`Marijuana can impair concentration, coordination, and judgment. Consumption of marijuana at a business can impair an individual’s ability to safely drive or otherwise travel from the business. Liquor consumption poses similar concerns and a similar prohibition against consumption on the premises is in place for BC liquor retail stores. Consumption of liquor is only allowed at licensed establishments where staff are trained and available to monitor consumption and any resulting impairment.`

_DSC0184Comparing cannabis to alcohol in many ways might seem like a useful means of creating laws to control the use and sale of the herb but in this instance it is counter-productive and leads to backwards conclusions.  Cannabis does not affect patients the same way alcohol affects people drinking.  For many patients that arrive at the club in pain due to a lack of medicine, having a toke before leaving helps improve coordination and concentration, controlling muscle spasms while improving mobility.  Giving the patients a room to sit and relax for a minute allows them to wait until they feel comfortable enough to travel again.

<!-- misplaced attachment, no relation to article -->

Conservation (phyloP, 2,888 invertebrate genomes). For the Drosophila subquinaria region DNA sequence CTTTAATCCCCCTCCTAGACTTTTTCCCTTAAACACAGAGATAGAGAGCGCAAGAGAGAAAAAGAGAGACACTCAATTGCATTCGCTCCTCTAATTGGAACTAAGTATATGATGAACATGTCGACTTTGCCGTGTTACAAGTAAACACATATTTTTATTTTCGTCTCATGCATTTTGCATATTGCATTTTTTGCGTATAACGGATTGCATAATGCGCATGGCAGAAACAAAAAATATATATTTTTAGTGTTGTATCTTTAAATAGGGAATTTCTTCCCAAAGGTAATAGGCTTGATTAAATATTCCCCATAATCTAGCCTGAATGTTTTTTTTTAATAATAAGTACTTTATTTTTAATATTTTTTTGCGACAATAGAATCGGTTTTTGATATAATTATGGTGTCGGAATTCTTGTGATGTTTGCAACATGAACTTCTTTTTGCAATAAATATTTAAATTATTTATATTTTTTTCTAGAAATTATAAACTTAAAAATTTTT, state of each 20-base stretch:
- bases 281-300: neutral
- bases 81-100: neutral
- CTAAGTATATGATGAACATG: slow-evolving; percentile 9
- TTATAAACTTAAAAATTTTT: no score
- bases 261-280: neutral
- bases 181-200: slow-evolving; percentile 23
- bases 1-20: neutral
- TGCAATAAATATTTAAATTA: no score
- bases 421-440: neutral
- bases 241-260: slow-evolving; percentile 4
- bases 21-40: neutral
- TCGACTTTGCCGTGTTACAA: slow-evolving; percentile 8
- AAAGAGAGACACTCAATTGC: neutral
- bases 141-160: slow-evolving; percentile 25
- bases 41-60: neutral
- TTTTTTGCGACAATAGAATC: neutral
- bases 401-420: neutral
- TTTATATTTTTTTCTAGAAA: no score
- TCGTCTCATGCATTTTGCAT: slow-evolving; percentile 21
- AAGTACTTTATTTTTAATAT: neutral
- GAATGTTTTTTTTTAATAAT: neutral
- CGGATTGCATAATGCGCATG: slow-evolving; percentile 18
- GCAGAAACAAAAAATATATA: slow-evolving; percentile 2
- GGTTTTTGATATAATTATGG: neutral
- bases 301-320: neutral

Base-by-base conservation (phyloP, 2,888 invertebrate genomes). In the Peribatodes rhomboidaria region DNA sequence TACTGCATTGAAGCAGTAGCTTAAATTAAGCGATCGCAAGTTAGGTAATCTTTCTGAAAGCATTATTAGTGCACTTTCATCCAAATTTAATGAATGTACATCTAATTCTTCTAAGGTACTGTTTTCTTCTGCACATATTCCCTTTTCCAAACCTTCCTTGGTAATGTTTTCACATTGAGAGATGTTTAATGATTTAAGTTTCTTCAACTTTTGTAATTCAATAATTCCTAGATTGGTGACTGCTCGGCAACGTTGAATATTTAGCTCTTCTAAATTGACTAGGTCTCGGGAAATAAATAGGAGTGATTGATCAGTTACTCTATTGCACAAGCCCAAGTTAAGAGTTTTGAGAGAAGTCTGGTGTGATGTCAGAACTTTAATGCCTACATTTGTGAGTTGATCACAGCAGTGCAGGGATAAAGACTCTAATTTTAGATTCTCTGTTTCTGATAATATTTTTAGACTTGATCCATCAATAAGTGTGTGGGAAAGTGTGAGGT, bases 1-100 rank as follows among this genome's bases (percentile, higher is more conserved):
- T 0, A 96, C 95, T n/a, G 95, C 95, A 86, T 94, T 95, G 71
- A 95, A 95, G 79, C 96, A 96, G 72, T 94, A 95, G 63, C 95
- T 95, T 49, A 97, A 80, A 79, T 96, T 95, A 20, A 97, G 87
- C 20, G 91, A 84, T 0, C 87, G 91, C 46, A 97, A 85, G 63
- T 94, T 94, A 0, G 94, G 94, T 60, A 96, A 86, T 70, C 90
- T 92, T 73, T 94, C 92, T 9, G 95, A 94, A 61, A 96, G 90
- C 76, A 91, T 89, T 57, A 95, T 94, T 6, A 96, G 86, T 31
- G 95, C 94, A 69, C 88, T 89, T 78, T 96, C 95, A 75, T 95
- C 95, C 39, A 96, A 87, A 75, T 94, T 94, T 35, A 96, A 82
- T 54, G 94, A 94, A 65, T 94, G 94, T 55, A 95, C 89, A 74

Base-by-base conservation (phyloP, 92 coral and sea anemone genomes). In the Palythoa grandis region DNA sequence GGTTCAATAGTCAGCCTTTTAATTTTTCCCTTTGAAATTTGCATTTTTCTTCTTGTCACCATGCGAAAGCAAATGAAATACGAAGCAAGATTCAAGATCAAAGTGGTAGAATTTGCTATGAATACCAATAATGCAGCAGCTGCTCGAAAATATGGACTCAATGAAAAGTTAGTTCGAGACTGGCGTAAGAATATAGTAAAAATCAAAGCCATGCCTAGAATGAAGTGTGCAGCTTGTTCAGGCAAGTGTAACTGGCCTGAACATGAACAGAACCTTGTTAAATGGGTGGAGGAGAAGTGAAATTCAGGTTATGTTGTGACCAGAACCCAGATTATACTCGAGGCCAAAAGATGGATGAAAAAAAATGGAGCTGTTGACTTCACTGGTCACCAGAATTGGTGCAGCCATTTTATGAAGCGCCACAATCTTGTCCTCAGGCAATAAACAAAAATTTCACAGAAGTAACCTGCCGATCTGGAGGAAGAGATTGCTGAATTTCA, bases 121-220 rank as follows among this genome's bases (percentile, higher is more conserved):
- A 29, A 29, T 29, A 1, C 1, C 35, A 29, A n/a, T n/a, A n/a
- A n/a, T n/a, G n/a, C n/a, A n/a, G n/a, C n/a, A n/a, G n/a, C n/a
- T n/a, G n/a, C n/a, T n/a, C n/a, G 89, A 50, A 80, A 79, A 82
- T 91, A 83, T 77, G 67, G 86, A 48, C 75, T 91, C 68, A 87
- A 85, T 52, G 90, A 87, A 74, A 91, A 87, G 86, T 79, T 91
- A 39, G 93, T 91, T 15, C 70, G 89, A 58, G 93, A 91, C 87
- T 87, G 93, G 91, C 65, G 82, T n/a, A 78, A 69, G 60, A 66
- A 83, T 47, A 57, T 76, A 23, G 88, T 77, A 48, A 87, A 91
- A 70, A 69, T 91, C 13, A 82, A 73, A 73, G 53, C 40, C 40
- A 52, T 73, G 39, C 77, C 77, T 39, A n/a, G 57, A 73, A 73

Saying that since liquor stores do not allow consumption, so therefore dispensaries should not allow smoking, ignores the fact that other establishments that sell alcohol do allow consumers to drink booze on site.  They are called bars and restaurants.  Though I do not drink I seem to recall some establishments are allowed sale of small amounts of liquor, too.  The city staff recognize that at establishments where liquor is consumed staff are trained to monitor consumption by patrons, and there is every reason to believe the same could be applied to the consumption of cannabis in a lounge.

The city staff report goes on to say,

“Smoking marijuana at a business is of particular concern. Current CRD prohibitions against smoking in or near a building apply only to tobacco. Smoke from any source is harmful to lung health and second-hand marijuana smoke will be an irritant to some customers. Marijuana smoke can also exacerbate odour concerns.”